We went back to the car… however the car keys weren’t in our pockets. We looked through the car window and saw them still in the ignition! The car was locked by pressing the button inside. The big black dog that ran past as we got out had confused cassandy#2 and the keys just got locked in. The RAC were called on my mobile and said that they would be 75 minutes. It was 4pm now, but I thought I could make it to GZ #2 and the final, and then back to the car in that time and before it got dark so we discussed where I would be (as we had already walked the route) and I marched off. I had to leave my phone as the RAC man was going to call back when he was near. GZ #2 was an easy find. It was about half a mile to the final and I was aware of the ever fading light so I did quite a bit of running to get there. This was a job and a half in size 12 wellies!!!
Eventually I got to 200ft of the cache and realised I’d made a terrible mistake with my puzzle calculations. The GPSr was telling me the cache was hidden in the middle of a field! Oh no! I attempted to make a guess using the northings, however it was now too dull to see any sneaky hidey holes and I was without a torch.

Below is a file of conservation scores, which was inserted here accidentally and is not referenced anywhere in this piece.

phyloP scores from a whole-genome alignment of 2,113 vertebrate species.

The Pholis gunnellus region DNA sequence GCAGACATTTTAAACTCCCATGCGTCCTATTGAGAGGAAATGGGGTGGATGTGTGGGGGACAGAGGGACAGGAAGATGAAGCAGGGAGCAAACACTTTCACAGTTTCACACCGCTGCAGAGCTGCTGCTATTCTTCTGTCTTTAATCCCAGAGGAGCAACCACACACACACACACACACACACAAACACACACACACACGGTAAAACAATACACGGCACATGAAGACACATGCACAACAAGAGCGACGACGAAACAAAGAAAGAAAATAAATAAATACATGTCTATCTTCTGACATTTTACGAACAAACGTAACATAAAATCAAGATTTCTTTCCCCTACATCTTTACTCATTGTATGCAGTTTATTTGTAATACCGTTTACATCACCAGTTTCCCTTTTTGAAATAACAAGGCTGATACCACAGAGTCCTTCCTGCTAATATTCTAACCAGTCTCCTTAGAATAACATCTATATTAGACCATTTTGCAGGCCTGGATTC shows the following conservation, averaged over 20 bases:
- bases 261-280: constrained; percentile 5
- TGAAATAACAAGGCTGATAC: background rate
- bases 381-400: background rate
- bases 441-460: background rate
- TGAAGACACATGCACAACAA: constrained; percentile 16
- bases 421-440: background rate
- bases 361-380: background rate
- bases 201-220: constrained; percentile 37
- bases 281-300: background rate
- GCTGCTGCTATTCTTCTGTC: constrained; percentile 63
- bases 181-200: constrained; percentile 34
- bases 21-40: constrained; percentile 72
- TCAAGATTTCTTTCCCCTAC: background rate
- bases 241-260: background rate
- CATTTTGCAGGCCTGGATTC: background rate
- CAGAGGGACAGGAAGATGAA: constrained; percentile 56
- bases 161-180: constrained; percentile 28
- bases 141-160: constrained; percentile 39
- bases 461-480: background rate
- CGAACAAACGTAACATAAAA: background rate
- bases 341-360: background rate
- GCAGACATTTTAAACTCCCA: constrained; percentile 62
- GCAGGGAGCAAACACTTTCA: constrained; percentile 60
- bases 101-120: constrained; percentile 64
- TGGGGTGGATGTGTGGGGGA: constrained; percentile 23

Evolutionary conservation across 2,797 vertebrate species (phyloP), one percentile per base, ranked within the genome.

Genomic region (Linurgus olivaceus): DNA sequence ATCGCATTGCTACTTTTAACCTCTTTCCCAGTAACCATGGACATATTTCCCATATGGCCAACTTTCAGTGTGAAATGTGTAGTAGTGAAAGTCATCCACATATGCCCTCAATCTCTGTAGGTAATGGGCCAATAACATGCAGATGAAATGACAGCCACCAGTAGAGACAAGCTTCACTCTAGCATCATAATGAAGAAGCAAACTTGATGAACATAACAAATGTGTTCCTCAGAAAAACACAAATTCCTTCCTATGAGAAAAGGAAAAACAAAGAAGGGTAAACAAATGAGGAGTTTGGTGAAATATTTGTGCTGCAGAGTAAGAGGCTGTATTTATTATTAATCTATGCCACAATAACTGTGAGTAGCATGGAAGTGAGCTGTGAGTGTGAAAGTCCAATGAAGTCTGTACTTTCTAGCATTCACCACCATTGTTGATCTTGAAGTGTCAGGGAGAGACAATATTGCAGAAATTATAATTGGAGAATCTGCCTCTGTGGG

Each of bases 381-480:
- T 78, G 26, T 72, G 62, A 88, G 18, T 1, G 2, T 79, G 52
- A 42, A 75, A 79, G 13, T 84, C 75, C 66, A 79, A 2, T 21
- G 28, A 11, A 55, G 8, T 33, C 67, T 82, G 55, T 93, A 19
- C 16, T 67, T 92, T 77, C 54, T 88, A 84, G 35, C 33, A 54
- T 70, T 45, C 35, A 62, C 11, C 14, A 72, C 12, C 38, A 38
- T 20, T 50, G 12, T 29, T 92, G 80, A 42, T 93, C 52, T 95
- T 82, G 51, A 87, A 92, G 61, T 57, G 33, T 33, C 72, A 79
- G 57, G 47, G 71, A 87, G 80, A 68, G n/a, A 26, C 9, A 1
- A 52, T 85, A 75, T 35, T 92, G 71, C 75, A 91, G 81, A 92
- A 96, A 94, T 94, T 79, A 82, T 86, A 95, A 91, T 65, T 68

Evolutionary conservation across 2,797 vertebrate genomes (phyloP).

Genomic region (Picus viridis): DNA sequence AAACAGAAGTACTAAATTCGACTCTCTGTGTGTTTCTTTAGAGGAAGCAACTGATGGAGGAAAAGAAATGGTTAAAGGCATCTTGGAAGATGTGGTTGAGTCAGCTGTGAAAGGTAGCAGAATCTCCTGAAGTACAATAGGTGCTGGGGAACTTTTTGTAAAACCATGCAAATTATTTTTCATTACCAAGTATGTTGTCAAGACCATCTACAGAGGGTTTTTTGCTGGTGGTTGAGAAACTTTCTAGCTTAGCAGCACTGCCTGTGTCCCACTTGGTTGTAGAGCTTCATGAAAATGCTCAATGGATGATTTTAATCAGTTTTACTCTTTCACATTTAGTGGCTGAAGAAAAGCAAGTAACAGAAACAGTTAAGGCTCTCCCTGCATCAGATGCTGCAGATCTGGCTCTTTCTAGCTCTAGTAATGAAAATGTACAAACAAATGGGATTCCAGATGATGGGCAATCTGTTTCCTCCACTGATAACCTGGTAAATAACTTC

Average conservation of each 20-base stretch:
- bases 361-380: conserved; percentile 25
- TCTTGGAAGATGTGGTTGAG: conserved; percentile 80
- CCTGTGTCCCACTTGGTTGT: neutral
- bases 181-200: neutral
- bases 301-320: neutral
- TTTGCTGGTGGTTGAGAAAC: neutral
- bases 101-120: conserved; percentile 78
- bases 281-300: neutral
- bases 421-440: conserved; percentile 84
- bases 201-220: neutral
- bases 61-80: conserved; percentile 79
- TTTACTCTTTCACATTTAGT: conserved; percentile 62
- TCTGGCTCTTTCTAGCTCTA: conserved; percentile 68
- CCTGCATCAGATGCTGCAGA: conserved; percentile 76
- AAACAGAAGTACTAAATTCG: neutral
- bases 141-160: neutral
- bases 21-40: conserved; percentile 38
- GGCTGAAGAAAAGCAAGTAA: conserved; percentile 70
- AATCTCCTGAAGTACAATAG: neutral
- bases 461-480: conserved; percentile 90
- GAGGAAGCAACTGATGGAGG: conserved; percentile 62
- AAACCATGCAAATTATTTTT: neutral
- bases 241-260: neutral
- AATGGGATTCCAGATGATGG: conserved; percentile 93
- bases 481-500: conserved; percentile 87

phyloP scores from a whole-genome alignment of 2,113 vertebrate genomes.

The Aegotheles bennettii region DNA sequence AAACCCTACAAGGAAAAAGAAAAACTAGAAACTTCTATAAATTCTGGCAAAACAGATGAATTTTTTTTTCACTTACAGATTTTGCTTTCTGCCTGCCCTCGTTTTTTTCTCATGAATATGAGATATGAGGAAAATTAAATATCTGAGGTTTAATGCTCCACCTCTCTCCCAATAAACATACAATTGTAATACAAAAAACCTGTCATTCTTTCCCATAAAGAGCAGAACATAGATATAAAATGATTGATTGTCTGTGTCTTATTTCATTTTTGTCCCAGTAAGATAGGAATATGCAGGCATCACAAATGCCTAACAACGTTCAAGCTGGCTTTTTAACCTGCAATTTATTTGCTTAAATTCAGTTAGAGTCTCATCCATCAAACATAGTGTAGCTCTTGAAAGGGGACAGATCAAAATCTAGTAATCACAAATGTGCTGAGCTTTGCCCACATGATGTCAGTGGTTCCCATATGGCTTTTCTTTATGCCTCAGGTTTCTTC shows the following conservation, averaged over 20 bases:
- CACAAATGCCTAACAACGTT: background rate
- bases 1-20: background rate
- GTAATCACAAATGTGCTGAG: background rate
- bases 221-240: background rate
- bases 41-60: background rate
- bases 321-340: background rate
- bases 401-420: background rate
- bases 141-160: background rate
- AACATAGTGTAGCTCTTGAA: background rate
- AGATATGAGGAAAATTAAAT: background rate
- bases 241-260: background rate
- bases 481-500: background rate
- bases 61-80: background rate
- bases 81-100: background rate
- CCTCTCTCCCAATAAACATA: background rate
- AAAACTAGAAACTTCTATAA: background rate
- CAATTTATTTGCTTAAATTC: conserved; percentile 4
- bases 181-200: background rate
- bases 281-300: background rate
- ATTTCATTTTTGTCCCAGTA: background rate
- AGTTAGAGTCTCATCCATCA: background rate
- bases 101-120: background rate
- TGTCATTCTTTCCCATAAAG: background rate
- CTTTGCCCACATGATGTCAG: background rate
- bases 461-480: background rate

It looked like a long way back, so I thought it would be a good idea to take a shortcut across a ploughed field which lead directly to where the car was. However, half way across the field the mud just covered my feet. My feet became so heavy that I could barely lift them and as the wellies were way too big they were such a mission to even lift off of the ground. Eventually I made it to the otherside and ended up on a familiar track. I ran back to the spot that the car was parked at, but it was gone. 😦 A lady in the field nearby who was with her horses told me that the RAC had gone about 5 minutes ago. I went up to the road and by now it was pitch black. I knew they would be searching for me in the dark where I said I would look for the final so had to get there quickly. This was about a mile and a half away! I ran down the road in the wellies (God, my feet were sore by now) and after about half a mile of running I saw some headlights, and there they were. I was very scared being out in the dark in an unknown place all on my own. I didn’t know where they would be and they didn’t know where I would be, however thankfully I made the right choice by sticking to the roads. I was so relieved to be home and for that experience to be over. We now have a new set of final coordinates for the eastings and hope that our next retrieval with be quick, easy, and not so eventful. I know that I will never go out for a cache near dark on my own again. And at the end of the day, to know what cassandy#2 said? “Oh well, at least it’ll make a good blog entry!!!”